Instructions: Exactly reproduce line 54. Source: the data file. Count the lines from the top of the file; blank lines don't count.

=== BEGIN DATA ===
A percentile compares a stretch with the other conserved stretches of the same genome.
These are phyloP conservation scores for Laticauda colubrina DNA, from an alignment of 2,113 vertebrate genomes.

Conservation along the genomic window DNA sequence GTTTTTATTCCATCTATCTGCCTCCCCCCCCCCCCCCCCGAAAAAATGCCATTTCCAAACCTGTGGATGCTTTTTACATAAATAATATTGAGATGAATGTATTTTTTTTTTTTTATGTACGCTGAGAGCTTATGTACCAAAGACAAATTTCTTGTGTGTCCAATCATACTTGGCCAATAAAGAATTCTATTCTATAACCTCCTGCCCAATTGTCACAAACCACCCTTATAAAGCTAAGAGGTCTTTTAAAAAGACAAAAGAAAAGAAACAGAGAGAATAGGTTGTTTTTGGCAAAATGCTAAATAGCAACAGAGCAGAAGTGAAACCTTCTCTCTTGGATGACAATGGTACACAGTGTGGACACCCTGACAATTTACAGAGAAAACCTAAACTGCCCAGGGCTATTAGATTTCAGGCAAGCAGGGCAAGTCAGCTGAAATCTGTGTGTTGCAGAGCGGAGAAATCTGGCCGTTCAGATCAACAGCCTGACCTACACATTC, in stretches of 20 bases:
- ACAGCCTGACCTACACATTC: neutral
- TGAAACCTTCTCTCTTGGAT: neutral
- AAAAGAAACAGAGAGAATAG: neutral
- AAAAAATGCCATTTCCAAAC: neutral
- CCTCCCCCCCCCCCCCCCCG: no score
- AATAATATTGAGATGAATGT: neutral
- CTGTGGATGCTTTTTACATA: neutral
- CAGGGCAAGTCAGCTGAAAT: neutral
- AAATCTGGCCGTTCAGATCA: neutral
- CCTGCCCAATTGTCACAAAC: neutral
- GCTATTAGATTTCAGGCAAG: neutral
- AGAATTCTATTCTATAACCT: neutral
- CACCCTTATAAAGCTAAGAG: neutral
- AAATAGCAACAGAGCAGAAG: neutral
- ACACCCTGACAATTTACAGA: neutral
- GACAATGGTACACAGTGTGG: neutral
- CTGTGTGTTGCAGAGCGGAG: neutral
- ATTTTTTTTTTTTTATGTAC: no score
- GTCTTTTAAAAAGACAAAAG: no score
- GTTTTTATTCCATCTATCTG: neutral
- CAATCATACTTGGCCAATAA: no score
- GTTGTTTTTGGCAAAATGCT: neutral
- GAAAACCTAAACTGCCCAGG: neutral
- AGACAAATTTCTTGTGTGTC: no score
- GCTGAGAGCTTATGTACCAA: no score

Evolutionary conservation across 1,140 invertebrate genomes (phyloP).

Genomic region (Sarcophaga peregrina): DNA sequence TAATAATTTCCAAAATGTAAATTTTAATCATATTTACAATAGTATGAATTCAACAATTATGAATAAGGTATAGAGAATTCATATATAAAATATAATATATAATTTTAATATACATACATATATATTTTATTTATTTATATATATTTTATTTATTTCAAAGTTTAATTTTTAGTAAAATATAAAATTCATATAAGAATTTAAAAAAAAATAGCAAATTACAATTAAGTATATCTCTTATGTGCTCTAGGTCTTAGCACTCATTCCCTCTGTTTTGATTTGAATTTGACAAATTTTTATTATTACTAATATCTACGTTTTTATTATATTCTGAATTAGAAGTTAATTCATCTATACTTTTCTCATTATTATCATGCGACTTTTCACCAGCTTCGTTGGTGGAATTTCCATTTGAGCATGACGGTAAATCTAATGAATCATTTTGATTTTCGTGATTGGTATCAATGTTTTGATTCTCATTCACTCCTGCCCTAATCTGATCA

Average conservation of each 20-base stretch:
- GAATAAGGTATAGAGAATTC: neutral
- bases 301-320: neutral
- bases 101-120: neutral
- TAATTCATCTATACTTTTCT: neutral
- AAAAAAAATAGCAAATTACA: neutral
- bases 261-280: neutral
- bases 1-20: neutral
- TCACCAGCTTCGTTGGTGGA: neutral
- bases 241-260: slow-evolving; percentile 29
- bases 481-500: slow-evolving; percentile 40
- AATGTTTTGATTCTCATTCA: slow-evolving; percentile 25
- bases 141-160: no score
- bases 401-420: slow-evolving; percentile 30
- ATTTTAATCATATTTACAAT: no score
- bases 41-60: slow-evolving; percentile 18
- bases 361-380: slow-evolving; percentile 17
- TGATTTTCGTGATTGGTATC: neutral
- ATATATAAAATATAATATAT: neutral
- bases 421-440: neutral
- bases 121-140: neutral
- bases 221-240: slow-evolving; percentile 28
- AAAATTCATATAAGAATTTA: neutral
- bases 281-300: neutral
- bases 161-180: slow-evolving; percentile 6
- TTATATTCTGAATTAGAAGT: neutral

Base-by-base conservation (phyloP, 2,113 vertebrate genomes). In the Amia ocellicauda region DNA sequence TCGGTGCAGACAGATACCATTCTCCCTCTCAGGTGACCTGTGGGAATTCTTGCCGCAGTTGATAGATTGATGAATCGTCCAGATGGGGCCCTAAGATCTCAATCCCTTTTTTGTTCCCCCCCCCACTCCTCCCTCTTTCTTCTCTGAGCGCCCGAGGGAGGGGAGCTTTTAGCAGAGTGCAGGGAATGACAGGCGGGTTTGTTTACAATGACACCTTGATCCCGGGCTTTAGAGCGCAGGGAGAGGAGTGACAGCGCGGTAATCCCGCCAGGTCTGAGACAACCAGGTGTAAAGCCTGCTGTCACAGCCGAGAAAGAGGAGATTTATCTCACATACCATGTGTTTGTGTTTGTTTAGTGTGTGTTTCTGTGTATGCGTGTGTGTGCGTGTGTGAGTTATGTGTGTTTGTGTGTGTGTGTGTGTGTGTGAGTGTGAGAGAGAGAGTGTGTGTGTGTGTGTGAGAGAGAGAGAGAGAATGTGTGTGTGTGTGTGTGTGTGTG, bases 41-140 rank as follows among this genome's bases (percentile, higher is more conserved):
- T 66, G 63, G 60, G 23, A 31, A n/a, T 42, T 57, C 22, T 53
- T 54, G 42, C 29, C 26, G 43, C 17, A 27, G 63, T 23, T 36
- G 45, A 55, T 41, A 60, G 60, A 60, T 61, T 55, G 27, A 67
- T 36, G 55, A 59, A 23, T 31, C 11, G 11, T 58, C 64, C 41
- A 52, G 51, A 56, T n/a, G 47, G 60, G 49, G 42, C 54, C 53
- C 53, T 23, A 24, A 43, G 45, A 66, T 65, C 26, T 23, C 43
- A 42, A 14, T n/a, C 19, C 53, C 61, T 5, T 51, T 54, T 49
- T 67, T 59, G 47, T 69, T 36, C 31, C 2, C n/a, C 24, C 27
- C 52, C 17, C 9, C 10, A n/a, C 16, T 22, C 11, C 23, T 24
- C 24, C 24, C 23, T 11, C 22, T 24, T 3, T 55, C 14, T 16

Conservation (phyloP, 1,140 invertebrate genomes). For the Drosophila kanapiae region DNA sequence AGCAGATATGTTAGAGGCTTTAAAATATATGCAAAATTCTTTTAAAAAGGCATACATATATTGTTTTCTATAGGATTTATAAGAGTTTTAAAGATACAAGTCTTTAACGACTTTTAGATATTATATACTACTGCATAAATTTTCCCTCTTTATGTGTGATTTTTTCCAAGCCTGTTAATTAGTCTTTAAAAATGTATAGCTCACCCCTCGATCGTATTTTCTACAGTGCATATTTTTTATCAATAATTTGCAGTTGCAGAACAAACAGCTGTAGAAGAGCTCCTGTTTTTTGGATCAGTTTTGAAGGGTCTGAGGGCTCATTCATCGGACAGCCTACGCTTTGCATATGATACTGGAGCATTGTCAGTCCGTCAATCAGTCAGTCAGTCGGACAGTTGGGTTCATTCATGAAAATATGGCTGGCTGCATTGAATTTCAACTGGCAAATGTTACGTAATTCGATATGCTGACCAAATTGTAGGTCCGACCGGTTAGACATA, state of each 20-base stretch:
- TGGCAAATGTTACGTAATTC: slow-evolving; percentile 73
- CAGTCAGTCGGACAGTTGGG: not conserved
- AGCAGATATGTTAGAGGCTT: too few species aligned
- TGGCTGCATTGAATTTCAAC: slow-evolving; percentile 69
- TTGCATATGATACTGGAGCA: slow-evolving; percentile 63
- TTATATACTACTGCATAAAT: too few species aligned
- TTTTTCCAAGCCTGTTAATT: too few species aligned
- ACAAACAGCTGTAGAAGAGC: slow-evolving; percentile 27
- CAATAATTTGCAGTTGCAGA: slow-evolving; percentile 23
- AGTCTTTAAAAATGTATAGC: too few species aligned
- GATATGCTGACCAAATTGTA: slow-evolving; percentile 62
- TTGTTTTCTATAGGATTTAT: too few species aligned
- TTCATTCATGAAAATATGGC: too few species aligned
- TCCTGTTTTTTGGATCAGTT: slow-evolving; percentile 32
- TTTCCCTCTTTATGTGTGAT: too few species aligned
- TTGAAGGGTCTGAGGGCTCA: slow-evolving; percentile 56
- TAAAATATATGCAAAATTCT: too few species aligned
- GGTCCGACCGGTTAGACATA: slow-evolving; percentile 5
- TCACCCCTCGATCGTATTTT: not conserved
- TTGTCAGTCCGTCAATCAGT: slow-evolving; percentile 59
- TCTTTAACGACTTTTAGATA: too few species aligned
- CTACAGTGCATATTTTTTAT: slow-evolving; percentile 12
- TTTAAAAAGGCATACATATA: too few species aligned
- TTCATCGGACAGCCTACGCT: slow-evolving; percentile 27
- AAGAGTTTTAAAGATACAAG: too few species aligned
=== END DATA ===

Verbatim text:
- bases 281-300: neutral